I like audiobooks. They help me squeeze a lot more reading into my life. A few years ago, I tried checking out audio books from the library, but the workflow was difficult and the UX of the player app was terrible. So I gave up on it.
Times have changed, OverDrive–makers of the originally, crappy audiobook player–now have a new offering, Libby, with a brilliant UX and all the features necessary to make “reading” audiobooks easy. And, as the app automatically checks audiobooks back in on their due date, you never pay a late fee. The app itself is free as well. Go download it. I’ll wait.
Setup is easy. You plug in your library card number and you’re good to go. Checking out books (or, for popular titles, placing holds) is easy as well. At first, I was glancing at my library and looking up books I wished I’d already read. That turned out to be frustrating. The secret to enjoying the app, for me, at least was this: parse through the list of available audio books by genre, tagging them “Maybe” as you go. Then, when you’re ready to choose, parse your list of tagged books and pick the one you like.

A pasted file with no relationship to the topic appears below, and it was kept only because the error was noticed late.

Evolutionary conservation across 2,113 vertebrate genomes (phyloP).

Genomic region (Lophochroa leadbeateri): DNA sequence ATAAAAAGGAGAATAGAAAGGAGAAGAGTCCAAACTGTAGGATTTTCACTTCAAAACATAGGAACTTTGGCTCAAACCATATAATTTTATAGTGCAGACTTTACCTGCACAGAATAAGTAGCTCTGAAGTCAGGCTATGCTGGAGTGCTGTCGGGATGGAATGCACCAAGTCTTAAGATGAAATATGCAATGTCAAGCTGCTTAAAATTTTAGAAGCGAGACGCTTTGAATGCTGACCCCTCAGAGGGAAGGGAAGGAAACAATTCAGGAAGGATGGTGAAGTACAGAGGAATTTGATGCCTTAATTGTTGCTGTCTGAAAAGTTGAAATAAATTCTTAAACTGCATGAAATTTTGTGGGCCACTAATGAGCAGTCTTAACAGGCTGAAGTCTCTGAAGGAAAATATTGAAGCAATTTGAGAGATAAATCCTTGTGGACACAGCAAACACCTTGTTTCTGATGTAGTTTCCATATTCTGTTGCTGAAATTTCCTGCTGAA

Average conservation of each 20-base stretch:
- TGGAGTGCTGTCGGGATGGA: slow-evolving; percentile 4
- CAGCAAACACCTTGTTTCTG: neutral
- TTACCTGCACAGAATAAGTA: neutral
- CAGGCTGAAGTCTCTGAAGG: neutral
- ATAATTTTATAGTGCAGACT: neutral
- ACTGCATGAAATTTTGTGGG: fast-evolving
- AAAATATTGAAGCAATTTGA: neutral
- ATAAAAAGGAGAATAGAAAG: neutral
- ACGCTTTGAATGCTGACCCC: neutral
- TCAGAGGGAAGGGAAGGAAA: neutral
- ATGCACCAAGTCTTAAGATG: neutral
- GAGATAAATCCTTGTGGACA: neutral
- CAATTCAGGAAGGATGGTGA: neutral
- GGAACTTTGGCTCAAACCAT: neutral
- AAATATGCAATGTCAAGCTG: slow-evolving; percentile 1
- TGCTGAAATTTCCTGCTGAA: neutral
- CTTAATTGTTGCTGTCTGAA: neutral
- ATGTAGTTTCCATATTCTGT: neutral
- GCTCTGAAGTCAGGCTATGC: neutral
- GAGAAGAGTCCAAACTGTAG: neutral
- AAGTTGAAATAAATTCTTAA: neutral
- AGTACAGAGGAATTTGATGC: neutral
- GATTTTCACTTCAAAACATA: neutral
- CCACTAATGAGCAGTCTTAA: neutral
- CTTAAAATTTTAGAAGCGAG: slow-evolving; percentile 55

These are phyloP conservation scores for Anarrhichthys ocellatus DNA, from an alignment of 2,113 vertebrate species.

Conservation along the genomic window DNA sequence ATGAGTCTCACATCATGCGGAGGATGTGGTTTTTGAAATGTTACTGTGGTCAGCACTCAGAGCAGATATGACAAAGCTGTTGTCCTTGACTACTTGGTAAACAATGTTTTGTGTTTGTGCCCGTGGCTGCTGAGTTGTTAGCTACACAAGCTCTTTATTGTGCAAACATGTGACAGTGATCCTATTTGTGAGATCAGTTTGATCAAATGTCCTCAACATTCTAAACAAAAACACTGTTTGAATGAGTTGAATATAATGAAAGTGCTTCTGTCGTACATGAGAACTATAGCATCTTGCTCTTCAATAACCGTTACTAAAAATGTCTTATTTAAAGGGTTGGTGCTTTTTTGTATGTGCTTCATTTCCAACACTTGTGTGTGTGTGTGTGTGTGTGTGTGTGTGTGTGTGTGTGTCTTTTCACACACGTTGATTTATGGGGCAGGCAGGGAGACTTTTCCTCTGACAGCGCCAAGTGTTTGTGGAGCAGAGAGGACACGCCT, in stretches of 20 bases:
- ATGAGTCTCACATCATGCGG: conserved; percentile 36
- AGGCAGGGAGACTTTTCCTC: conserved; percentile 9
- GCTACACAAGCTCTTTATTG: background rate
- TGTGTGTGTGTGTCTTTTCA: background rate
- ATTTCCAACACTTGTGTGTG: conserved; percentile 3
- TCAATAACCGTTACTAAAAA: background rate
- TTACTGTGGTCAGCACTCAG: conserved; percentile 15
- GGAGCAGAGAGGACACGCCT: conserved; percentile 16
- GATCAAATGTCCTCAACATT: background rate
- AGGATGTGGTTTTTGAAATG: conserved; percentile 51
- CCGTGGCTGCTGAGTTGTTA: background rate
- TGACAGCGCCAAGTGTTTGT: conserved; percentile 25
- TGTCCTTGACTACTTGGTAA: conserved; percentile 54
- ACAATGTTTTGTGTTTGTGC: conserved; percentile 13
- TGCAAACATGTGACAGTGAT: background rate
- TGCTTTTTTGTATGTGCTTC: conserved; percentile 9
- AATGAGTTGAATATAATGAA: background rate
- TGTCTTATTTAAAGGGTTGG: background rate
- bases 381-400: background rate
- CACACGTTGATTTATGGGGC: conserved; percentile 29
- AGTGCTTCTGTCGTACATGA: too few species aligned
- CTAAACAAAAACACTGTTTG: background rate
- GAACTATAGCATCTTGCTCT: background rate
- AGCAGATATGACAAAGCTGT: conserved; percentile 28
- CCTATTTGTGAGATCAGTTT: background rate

This strategy has been good for me, because it gets me to read things I might not otherwise. Case in point, Bryan Cranston’s memoir, A Life in Parts (read by the author). If you asked me what sorts of books I enjoy, celebrity memoirs would not come to mind, but I found it very entertaining and occasionally moving.
If you want to get more specific, below the list of “Popular Collections” (read: genres), you can follow the Explore The Entire Catalog link and filter further. The app supports books as well as audiobooks and can sync with Kindle (as its native reader is a little weak), but I only use it for audio books, so I always filter my list by that category. Libby shows metadata for each title, so you can check the length of each work, make sure its unabridged (of course) and sample it, to make sure the narrator won’t get on your nerves.
In this year’s Goodreads Reading Challenge, I pledged to read 24 books. I’ve read nine so far, which is four books ahead of schedule. And I owe quite a few of those to Libby and the the Fayetteville Public Library.